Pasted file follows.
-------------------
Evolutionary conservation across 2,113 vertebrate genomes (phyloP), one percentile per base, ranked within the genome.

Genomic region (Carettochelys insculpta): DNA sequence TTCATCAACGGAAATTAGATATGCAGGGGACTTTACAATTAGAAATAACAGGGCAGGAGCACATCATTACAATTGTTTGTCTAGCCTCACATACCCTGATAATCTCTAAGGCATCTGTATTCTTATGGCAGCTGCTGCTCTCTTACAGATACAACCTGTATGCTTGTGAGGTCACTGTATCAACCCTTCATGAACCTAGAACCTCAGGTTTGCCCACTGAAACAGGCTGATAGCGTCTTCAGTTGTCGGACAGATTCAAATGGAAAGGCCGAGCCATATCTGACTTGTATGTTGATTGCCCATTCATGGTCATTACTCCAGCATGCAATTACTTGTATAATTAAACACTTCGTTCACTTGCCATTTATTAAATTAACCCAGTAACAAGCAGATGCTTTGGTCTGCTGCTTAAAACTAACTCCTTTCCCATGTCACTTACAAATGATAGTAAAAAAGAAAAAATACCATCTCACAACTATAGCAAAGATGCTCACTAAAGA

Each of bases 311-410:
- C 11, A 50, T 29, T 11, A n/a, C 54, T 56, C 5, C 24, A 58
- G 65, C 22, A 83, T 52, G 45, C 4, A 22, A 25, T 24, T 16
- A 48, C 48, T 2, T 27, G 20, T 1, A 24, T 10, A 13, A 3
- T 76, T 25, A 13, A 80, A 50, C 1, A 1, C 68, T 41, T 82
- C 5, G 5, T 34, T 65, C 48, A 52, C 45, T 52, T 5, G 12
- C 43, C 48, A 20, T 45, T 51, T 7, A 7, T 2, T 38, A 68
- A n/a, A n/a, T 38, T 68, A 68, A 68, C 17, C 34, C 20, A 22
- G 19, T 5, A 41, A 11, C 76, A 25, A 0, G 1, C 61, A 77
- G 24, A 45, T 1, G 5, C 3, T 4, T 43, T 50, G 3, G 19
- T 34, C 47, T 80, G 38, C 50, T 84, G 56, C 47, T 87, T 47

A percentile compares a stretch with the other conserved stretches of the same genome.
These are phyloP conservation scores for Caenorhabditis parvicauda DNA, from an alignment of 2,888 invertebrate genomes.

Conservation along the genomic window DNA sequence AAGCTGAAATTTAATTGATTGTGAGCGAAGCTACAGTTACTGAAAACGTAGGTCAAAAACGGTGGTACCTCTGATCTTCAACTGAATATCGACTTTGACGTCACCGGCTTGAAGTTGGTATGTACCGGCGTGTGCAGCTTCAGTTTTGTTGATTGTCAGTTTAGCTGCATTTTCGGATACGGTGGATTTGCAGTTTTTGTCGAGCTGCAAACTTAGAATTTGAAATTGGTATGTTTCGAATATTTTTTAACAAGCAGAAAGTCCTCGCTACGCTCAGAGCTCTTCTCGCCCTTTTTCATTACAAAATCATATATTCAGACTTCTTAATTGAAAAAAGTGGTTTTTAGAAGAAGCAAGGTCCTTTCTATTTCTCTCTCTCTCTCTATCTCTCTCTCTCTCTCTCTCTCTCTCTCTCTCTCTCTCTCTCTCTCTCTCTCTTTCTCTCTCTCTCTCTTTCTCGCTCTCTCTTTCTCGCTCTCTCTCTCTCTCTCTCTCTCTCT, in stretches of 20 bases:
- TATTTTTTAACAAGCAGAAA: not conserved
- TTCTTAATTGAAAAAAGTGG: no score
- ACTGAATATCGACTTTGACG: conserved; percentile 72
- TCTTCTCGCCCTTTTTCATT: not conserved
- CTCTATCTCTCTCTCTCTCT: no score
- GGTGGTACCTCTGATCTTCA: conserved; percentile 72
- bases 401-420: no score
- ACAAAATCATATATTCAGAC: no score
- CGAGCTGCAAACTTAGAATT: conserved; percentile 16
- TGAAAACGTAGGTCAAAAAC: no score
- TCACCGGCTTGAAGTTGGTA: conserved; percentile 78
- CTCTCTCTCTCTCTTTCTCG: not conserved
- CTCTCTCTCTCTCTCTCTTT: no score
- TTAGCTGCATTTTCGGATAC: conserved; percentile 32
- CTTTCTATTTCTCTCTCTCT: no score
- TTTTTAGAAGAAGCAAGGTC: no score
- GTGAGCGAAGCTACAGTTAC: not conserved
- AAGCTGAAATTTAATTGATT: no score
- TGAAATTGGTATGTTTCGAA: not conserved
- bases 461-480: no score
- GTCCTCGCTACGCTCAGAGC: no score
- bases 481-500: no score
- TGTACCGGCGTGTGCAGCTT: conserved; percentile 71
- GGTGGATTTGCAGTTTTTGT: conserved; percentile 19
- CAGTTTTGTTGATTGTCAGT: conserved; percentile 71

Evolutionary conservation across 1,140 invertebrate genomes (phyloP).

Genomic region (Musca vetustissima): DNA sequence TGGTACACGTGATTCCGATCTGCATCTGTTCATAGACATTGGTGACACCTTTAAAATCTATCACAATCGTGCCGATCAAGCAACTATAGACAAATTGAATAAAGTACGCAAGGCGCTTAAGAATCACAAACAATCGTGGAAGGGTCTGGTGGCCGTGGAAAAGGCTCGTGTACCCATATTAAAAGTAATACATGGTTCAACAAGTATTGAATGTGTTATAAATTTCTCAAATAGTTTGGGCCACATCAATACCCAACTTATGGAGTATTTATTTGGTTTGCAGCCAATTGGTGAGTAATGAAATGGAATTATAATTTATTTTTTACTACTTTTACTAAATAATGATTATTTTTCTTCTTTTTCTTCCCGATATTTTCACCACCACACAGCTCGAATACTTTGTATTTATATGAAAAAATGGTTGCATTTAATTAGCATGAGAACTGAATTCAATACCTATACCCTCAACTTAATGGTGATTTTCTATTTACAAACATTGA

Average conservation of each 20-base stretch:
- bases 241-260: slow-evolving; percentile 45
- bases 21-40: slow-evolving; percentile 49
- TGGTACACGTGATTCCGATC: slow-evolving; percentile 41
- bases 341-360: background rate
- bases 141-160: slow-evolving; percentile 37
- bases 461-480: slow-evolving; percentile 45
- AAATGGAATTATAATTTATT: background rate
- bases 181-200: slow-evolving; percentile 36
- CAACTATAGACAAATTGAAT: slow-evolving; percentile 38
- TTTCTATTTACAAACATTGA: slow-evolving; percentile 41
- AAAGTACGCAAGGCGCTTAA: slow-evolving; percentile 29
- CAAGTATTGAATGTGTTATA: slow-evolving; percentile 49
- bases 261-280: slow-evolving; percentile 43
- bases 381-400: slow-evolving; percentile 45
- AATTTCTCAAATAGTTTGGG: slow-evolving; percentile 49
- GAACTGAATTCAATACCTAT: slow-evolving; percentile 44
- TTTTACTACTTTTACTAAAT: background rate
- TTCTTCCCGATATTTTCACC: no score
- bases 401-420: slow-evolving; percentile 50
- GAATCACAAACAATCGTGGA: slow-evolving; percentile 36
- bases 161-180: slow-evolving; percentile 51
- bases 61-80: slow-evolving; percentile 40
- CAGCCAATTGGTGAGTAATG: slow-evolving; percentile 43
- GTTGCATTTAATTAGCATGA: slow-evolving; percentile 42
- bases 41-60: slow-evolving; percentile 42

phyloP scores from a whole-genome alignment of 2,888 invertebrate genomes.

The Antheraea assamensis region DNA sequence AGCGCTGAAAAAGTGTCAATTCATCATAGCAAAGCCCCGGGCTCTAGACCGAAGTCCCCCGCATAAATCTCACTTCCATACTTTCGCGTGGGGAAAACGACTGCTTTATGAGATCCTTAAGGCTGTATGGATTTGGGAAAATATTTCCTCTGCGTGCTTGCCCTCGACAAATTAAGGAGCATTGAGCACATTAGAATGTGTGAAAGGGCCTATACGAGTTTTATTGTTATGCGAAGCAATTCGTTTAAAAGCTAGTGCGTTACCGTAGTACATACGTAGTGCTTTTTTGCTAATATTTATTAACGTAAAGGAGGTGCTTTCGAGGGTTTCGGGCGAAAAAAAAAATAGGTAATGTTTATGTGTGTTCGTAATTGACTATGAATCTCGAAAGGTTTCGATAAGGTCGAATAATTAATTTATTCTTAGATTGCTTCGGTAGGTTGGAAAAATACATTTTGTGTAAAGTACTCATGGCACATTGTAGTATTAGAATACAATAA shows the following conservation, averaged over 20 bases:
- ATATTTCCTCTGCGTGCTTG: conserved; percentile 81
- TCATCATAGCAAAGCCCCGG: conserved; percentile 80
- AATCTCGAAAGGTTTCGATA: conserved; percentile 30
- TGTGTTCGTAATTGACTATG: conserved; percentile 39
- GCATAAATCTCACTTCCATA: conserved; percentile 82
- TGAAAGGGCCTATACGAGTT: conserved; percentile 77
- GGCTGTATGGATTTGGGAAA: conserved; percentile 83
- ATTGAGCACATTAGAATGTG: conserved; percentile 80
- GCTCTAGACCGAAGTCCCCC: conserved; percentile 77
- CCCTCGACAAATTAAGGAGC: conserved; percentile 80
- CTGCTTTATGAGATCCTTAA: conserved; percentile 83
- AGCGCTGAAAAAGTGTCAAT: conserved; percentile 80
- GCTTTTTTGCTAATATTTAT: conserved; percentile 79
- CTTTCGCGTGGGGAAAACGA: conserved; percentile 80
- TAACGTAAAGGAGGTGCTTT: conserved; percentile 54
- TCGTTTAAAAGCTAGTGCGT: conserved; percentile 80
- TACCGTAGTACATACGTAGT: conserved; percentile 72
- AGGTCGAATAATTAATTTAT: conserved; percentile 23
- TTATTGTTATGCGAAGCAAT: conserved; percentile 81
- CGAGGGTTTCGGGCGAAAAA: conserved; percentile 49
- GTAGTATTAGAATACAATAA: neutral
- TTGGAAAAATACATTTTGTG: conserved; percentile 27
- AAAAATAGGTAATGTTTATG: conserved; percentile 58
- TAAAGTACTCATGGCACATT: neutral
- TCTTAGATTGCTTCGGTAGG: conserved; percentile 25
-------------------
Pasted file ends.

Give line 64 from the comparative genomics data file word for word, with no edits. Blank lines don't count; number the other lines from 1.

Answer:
- GAATCACAAACAATCGTGGA: slow-evolving; percentile 36